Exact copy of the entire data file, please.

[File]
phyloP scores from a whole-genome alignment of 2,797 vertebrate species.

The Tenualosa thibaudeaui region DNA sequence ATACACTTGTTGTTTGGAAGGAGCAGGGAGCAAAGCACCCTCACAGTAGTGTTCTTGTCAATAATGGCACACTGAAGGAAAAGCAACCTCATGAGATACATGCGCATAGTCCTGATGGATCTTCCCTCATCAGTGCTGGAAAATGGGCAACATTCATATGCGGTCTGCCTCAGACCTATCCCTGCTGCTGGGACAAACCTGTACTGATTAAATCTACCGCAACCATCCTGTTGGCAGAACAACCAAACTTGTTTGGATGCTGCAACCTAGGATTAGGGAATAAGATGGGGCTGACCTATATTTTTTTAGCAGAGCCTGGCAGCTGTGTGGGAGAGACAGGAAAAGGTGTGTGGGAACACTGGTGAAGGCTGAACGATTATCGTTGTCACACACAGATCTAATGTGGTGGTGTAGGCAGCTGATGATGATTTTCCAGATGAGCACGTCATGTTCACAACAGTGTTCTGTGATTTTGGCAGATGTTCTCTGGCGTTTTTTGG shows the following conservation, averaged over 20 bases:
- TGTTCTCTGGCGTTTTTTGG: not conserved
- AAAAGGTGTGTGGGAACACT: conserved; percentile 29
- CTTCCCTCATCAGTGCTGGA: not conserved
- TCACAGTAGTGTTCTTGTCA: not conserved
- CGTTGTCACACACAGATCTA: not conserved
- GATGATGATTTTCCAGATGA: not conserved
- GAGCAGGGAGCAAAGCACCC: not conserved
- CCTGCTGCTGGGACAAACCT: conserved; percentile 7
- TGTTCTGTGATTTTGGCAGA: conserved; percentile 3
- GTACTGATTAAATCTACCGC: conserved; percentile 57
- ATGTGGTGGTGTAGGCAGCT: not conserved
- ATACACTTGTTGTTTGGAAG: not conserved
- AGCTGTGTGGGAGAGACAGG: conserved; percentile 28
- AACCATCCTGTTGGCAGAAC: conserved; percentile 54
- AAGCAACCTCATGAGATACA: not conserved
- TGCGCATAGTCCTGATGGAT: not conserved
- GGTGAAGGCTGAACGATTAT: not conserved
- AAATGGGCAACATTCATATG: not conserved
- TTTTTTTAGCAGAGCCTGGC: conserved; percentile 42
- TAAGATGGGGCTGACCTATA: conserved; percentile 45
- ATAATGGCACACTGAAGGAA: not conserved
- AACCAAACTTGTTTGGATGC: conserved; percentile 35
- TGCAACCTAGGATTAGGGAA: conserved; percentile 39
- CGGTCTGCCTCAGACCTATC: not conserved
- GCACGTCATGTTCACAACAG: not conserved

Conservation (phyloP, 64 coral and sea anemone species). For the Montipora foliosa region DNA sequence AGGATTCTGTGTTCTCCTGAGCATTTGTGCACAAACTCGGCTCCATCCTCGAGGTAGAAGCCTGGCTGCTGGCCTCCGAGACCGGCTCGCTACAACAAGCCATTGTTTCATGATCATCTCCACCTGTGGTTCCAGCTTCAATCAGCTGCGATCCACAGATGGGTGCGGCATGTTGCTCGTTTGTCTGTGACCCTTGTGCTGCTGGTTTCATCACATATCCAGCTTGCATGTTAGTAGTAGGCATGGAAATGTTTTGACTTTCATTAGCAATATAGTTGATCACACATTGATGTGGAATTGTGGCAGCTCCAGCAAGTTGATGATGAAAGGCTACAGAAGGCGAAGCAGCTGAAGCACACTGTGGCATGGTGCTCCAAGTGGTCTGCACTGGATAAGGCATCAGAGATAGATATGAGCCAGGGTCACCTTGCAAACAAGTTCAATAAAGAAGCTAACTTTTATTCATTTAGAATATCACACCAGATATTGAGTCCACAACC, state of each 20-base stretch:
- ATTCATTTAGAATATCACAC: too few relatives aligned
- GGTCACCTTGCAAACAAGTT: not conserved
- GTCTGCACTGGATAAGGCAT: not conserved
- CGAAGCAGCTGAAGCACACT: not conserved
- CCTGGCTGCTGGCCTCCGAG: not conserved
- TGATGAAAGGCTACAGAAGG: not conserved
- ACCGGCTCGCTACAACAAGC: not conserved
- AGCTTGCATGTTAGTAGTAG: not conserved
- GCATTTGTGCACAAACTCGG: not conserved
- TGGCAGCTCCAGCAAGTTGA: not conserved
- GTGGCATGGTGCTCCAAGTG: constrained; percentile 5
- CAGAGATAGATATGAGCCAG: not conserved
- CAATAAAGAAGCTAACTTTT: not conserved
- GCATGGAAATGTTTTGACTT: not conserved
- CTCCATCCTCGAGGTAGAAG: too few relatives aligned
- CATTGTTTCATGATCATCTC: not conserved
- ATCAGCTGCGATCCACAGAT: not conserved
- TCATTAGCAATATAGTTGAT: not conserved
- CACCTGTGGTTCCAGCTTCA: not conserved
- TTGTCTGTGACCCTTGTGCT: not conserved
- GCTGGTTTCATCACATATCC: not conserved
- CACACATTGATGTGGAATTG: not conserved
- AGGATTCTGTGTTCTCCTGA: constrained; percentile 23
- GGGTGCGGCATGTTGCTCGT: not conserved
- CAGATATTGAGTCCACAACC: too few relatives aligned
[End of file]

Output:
phyloP scores from a whole-genome alignment of 2,797 vertebrate species.

The Tenualosa thibaudeaui region DNA sequence ATACACTTGTTGTTTGGAAGGAGCAGGGAGCAAAGCACCCTCACAGTAGTGTTCTTGTCAATAATGGCACACTGAAGGAAAAGCAACCTCATGAGATACATGCGCATAGTCCTGATGGATCTTCCCTCATCAGTGCTGGAAAATGGGCAACATTCATATGCGGTCTGCCTCAGACCTATCCCTGCTGCTGGGACAAACCTGTACTGATTAAATCTACCGCAACCATCCTGTTGGCAGAACAACCAAACTTGTTTGGATGCTGCAACCTAGGATTAGGGAATAAGATGGGGCTGACCTATATTTTTTTAGCAGAGCCTGGCAGCTGTGTGGGAGAGACAGGAAAAGGTGTGTGGGAACACTGGTGAAGGCTGAACGATTATCGTTGTCACACACAGATCTAATGTGGTGGTGTAGGCAGCTGATGATGATTTTCCAGATGAGCACGTCATGTTCACAACAGTGTTCTGTGATTTTGGCAGATGTTCTCTGGCGTTTTTTGG shows the following conservation, averaged over 20 bases:
- TGTTCTCTGGCGTTTTTTGG: not conserved
- AAAAGGTGTGTGGGAACACT: conserved; percentile 29
- CTTCCCTCATCAGTGCTGGA: not conserved
- TCACAGTAGTGTTCTTGTCA: not conserved
- CGTTGTCACACACAGATCTA: not conserved
- GATGATGATTTTCCAGATGA: not conserved
- GAGCAGGGAGCAAAGCACCC: not conserved
- CCTGCTGCTGGGACAAACCT: conserved; percentile 7
- TGTTCTGTGATTTTGGCAGA: conserved; percentile 3
- GTACTGATTAAATCTACCGC: conserved; percentile 57
- ATGTGGTGGTGTAGGCAGCT: not conserved
- ATACACTTGTTGTTTGGAAG: not conserved
- AGCTGTGTGGGAGAGACAGG: conserved; percentile 28
- AACCATCCTGTTGGCAGAAC: conserved; percentile 54
- AAGCAACCTCATGAGATACA: not conserved
- TGCGCATAGTCCTGATGGAT: not conserved
- GGTGAAGGCTGAACGATTAT: not conserved
- AAATGGGCAACATTCATATG: not conserved
- TTTTTTTAGCAGAGCCTGGC: conserved; percentile 42
- TAAGATGGGGCTGACCTATA: conserved; percentile 45
- ATAATGGCACACTGAAGGAA: not conserved
- AACCAAACTTGTTTGGATGC: conserved; percentile 35
- TGCAACCTAGGATTAGGGAA: conserved; percentile 39
- CGGTCTGCCTCAGACCTATC: not conserved
- GCACGTCATGTTCACAACAG: not conserved

Conservation (phyloP, 64 coral and sea anemone species). For the Montipora foliosa region DNA sequence AGGATTCTGTGTTCTCCTGAGCATTTGTGCACAAACTCGGCTCCATCCTCGAGGTAGAAGCCTGGCTGCTGGCCTCCGAGACCGGCTCGCTACAACAAGCCATTGTTTCATGATCATCTCCACCTGTGGTTCCAGCTTCAATCAGCTGCGATCCACAGATGGGTGCGGCATGTTGCTCGTTTGTCTGTGACCCTTGTGCTGCTGGTTTCATCACATATCCAGCTTGCATGTTAGTAGTAGGCATGGAAATGTTTTGACTTTCATTAGCAATATAGTTGATCACACATTGATGTGGAATTGTGGCAGCTCCAGCAAGTTGATGATGAAAGGCTACAGAAGGCGAAGCAGCTGAAGCACACTGTGGCATGGTGCTCCAAGTGGTCTGCACTGGATAAGGCATCAGAGATAGATATGAGCCAGGGTCACCTTGCAAACAAGTTCAATAAAGAAGCTAACTTTTATTCATTTAGAATATCACACCAGATATTGAGTCCACAACC, state of each 20-base stretch:
- ATTCATTTAGAATATCACAC: too few relatives aligned
- GGTCACCTTGCAAACAAGTT: not conserved
- GTCTGCACTGGATAAGGCAT: not conserved
- CGAAGCAGCTGAAGCACACT: not conserved
- CCTGGCTGCTGGCCTCCGAG: not conserved
- TGATGAAAGGCTACAGAAGG: not conserved
- ACCGGCTCGCTACAACAAGC: not conserved
- AGCTTGCATGTTAGTAGTAG: not conserved
- GCATTTGTGCACAAACTCGG: not conserved
- TGGCAGCTCCAGCAAGTTGA: not conserved
- GTGGCATGGTGCTCCAAGTG: constrained; percentile 5
- CAGAGATAGATATGAGCCAG: not conserved
- CAATAAAGAAGCTAACTTTT: not conserved
- GCATGGAAATGTTTTGACTT: not conserved
- CTCCATCCTCGAGGTAGAAG: too few relatives aligned
- CATTGTTTCATGATCATCTC: not conserved
- ATCAGCTGCGATCCACAGAT: not conserved
- TCATTAGCAATATAGTTGAT: not conserved
- CACCTGTGGTTCCAGCTTCA: not conserved
- TTGTCTGTGACCCTTGTGCT: not conserved
- GCTGGTTTCATCACATATCC: not conserved
- CACACATTGATGTGGAATTG: not conserved
- AGGATTCTGTGTTCTCCTGA: constrained; percentile 23
- GGGTGCGGCATGTTGCTCGT: not conserved
- CAGATATTGAGTCCACAACC: too few relatives aligned